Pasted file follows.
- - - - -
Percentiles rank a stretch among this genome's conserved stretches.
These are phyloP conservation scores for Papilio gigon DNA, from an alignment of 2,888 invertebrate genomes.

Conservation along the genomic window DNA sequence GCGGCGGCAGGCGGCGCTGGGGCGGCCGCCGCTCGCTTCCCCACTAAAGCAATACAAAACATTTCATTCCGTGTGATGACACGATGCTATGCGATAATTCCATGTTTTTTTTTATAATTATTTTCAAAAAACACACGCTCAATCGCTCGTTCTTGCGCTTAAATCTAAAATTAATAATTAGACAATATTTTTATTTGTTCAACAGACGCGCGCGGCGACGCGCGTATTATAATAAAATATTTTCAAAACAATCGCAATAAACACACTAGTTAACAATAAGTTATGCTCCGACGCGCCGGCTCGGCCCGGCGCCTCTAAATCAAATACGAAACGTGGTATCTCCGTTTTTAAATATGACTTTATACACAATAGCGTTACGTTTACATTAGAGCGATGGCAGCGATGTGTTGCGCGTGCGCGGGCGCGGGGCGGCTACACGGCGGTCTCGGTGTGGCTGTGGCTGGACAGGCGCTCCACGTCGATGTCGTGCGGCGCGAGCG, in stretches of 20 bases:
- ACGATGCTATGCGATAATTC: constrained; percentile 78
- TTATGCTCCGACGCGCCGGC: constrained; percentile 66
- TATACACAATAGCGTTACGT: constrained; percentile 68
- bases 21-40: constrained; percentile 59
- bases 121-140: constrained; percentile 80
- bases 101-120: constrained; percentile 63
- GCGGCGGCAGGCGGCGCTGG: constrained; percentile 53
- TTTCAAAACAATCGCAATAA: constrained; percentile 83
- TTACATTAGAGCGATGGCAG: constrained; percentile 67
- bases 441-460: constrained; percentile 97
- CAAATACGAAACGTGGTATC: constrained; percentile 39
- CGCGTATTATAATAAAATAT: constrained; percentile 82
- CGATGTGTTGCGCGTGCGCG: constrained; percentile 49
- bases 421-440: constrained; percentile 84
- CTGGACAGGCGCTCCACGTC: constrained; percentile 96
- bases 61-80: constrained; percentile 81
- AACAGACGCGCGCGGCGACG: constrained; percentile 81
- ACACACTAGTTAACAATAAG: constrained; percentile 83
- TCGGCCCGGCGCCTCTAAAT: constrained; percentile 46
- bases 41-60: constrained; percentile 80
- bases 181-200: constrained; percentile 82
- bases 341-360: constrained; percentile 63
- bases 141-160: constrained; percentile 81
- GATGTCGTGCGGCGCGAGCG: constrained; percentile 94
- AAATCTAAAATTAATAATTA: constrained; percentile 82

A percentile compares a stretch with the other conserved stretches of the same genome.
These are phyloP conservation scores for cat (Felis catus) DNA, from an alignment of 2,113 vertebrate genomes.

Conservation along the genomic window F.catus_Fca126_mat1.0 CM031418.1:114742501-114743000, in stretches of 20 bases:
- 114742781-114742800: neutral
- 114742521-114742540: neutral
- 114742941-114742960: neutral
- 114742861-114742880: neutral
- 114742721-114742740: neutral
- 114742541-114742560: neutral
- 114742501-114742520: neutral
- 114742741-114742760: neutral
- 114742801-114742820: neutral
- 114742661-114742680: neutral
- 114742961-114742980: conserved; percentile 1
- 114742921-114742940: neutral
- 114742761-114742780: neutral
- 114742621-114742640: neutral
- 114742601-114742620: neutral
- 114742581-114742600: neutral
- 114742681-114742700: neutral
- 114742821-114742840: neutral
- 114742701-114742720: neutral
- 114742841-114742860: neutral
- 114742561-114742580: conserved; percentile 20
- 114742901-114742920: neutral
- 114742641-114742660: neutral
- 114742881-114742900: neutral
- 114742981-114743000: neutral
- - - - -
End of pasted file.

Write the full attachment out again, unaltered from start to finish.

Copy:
Percentiles rank a stretch among this genome's conserved stretches.
These are phyloP conservation scores for Papilio gigon DNA, from an alignment of 2,888 invertebrate genomes.

Conservation along the genomic window DNA sequence GCGGCGGCAGGCGGCGCTGGGGCGGCCGCCGCTCGCTTCCCCACTAAAGCAATACAAAACATTTCATTCCGTGTGATGACACGATGCTATGCGATAATTCCATGTTTTTTTTTATAATTATTTTCAAAAAACACACGCTCAATCGCTCGTTCTTGCGCTTAAATCTAAAATTAATAATTAGACAATATTTTTATTTGTTCAACAGACGCGCGCGGCGACGCGCGTATTATAATAAAATATTTTCAAAACAATCGCAATAAACACACTAGTTAACAATAAGTTATGCTCCGACGCGCCGGCTCGGCCCGGCGCCTCTAAATCAAATACGAAACGTGGTATCTCCGTTTTTAAATATGACTTTATACACAATAGCGTTACGTTTACATTAGAGCGATGGCAGCGATGTGTTGCGCGTGCGCGGGCGCGGGGCGGCTACACGGCGGTCTCGGTGTGGCTGTGGCTGGACAGGCGCTCCACGTCGATGTCGTGCGGCGCGAGCG, in stretches of 20 bases:
- ACGATGCTATGCGATAATTC: constrained; percentile 78
- TTATGCTCCGACGCGCCGGC: constrained; percentile 66
- TATACACAATAGCGTTACGT: constrained; percentile 68
- bases 21-40: constrained; percentile 59
- bases 121-140: constrained; percentile 80
- bases 101-120: constrained; percentile 63
- GCGGCGGCAGGCGGCGCTGG: constrained; percentile 53
- TTTCAAAACAATCGCAATAA: constrained; percentile 83
- TTACATTAGAGCGATGGCAG: constrained; percentile 67
- bases 441-460: constrained; percentile 97
- CAAATACGAAACGTGGTATC: constrained; percentile 39
- CGCGTATTATAATAAAATAT: constrained; percentile 82
- CGATGTGTTGCGCGTGCGCG: constrained; percentile 49
- bases 421-440: constrained; percentile 84
- CTGGACAGGCGCTCCACGTC: constrained; percentile 96
- bases 61-80: constrained; percentile 81
- AACAGACGCGCGCGGCGACG: constrained; percentile 81
- ACACACTAGTTAACAATAAG: constrained; percentile 83
- TCGGCCCGGCGCCTCTAAAT: constrained; percentile 46
- bases 41-60: constrained; percentile 80
- bases 181-200: constrained; percentile 82
- bases 341-360: constrained; percentile 63
- bases 141-160: constrained; percentile 81
- GATGTCGTGCGGCGCGAGCG: constrained; percentile 94
- AAATCTAAAATTAATAATTA: constrained; percentile 82

A percentile compares a stretch with the other conserved stretches of the same genome.
These are phyloP conservation scores for cat (Felis catus) DNA, from an alignment of 2,113 vertebrate genomes.

Conservation along the genomic window F.catus_Fca126_mat1.0 CM031418.1:114742501-114743000, in stretches of 20 bases:
- 114742781-114742800: neutral
- 114742521-114742540: neutral
- 114742941-114742960: neutral
- 114742861-114742880: neutral
- 114742721-114742740: neutral
- 114742541-114742560: neutral
- 114742501-114742520: neutral
- 114742741-114742760: neutral
- 114742801-114742820: neutral
- 114742661-114742680: neutral
- 114742961-114742980: conserved; percentile 1
- 114742921-114742940: neutral
- 114742761-114742780: neutral
- 114742621-114742640: neutral
- 114742601-114742620: neutral
- 114742581-114742600: neutral
- 114742681-114742700: neutral
- 114742821-114742840: neutral
- 114742701-114742720: neutral
- 114742841-114742860: neutral
- 114742561-114742580: conserved; percentile 20
- 114742901-114742920: neutral
- 114742641-114742660: neutral
- 114742881-114742900: neutral
- 114742981-114743000: neutral